5. We do cost-benefit analysis everyday - we are willing to take large risks to use our cars everyday because (in many cases) we need to but also because the capacities they give us are worth more than enough to pay for the costs it may impose on us (probably even when other externalities - pollution, CO2, etc. are factored in).

    CBA does have significant limitations though - primarily that all of the costs be expressible in some common currency. What Ford might think my life is worth is different than what I think it's worth for example, and the cost of life is well-studied. The costs of environmental harms are probably even harder, because they don't necessarily impinge on our activities but because if we do too much, the harms may impinge really strongly, and we don't know exactly where.

    If you can't count a set of costs well, then the outcome of the analysis depends a lot on what assumptions you have to make to count them at all. The primacy and ready ability to count direct economic harms seems to lead to a higher valuation for them than other harms - and I don't know whether it's a consequence of the way we count or an actual measure of how we value harms.

  6. Reatread, the example of asebestos is an interesting one. Cost-benefit analysis is certainly valuable and should always be done. I think in global warming/climate change we face a unique problem; going back to Nassim Taleb's 'black swans' events, this is one black swan event which carries a liability and detrimental impact far bigger than perhaps any we have seen. Perhaps that is why people are so riled when others criticize the models.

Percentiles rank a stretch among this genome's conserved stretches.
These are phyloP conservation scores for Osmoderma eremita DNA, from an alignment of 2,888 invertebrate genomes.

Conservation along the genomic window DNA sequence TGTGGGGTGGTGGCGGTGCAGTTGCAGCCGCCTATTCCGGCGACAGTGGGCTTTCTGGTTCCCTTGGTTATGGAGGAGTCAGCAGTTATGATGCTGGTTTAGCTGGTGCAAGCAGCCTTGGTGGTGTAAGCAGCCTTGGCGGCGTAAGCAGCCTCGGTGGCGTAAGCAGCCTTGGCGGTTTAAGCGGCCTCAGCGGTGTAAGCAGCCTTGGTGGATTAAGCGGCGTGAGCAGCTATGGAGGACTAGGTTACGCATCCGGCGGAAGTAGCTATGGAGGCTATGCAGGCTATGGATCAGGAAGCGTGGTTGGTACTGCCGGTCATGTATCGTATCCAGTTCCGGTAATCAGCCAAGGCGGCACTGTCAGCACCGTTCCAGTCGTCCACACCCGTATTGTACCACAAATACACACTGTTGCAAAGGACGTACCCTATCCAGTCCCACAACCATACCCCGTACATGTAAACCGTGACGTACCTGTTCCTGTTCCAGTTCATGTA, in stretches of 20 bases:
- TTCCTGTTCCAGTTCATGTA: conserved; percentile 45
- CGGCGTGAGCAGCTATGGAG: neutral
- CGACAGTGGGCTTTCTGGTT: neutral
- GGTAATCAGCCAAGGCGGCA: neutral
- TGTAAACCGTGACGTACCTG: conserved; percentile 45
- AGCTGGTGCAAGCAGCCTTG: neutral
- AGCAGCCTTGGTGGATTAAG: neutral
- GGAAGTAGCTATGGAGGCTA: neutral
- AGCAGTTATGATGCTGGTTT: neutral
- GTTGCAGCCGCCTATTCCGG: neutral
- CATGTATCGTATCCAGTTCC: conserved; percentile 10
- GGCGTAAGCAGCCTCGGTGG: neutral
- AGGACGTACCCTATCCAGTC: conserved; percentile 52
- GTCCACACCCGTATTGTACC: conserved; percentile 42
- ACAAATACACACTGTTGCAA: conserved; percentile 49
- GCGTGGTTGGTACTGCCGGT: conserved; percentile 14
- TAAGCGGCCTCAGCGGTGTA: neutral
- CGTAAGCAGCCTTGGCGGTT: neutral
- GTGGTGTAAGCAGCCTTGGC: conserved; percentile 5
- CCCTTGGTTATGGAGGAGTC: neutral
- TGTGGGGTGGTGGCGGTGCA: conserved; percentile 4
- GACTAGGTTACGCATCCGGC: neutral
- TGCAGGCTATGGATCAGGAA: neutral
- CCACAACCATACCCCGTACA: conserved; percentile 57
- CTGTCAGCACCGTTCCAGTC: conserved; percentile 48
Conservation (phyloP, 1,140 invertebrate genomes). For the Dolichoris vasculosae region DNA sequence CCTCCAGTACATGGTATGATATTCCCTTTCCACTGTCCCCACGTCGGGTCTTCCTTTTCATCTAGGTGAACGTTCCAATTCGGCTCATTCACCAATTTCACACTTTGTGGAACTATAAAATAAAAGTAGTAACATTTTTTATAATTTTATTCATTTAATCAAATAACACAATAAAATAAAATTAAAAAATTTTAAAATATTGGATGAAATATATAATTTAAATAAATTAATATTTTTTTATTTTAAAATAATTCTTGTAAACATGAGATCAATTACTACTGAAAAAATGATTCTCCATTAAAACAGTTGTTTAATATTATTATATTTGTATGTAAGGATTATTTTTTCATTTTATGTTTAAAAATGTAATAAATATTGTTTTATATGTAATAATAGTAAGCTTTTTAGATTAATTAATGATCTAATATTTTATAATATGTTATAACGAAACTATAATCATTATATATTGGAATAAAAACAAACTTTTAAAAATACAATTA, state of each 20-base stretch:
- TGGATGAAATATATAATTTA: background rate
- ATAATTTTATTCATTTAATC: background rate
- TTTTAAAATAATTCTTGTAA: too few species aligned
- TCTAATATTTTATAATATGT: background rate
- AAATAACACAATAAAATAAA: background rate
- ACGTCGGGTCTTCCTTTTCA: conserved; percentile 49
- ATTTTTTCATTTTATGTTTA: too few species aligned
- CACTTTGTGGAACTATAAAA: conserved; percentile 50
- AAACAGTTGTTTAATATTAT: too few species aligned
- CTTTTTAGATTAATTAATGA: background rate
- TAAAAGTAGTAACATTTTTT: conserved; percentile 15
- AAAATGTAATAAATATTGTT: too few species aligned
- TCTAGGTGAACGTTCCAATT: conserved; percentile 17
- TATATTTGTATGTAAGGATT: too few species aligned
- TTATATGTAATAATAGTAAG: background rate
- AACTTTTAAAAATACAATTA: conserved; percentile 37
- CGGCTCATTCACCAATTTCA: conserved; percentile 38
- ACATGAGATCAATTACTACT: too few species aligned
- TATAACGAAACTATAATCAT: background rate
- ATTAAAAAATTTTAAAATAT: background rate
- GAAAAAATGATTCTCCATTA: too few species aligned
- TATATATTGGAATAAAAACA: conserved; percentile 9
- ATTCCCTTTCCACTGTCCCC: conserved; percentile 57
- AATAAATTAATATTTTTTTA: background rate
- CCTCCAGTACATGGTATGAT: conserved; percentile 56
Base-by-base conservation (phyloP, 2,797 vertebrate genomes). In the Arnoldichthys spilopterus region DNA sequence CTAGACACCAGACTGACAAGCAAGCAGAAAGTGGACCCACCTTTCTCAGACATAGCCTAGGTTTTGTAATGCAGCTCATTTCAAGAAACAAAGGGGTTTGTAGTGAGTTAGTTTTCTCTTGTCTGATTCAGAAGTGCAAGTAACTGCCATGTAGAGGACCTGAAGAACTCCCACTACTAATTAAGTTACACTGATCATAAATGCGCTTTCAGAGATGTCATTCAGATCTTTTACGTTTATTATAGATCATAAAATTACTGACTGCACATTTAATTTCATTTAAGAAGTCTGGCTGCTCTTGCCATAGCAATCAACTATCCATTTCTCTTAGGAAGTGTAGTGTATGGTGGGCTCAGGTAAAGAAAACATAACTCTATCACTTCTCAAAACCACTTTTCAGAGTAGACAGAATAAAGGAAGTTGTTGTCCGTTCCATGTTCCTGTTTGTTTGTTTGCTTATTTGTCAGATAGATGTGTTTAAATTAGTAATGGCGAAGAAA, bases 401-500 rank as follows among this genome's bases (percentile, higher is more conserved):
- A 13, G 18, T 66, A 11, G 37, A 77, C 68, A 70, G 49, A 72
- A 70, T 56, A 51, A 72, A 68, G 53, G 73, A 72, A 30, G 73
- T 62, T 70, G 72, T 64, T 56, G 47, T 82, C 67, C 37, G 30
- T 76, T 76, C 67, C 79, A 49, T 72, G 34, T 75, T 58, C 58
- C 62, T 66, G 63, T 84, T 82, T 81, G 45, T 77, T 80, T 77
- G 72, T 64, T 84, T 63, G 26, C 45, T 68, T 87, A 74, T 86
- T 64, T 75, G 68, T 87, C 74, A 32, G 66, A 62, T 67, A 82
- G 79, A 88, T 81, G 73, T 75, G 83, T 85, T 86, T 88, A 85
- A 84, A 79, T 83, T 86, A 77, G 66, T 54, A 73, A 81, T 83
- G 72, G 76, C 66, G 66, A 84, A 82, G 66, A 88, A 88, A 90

7. Sunday should be the day to read the Sunday Times magazine. You guys are way ahead of yourselves. The most interesting part of the article (to me) is Dyson's criticism of models.

    The current financial crisis is (in some part, depending on how important you think greed and crowd behavior are) due to reliance on various models of financial risk-- apparently most of them didn't go back to the last financial crisis.

    Dyson doesn't think the climate models are very good. This blog (usefully) brings up the pitfalls of various computational models (force fields etc. etc.) applied to something as 'simple' as chemistry. The world climate and atmospheric system is orders of magnitude more complicated. Dyson (and yours truly) doesn't trust them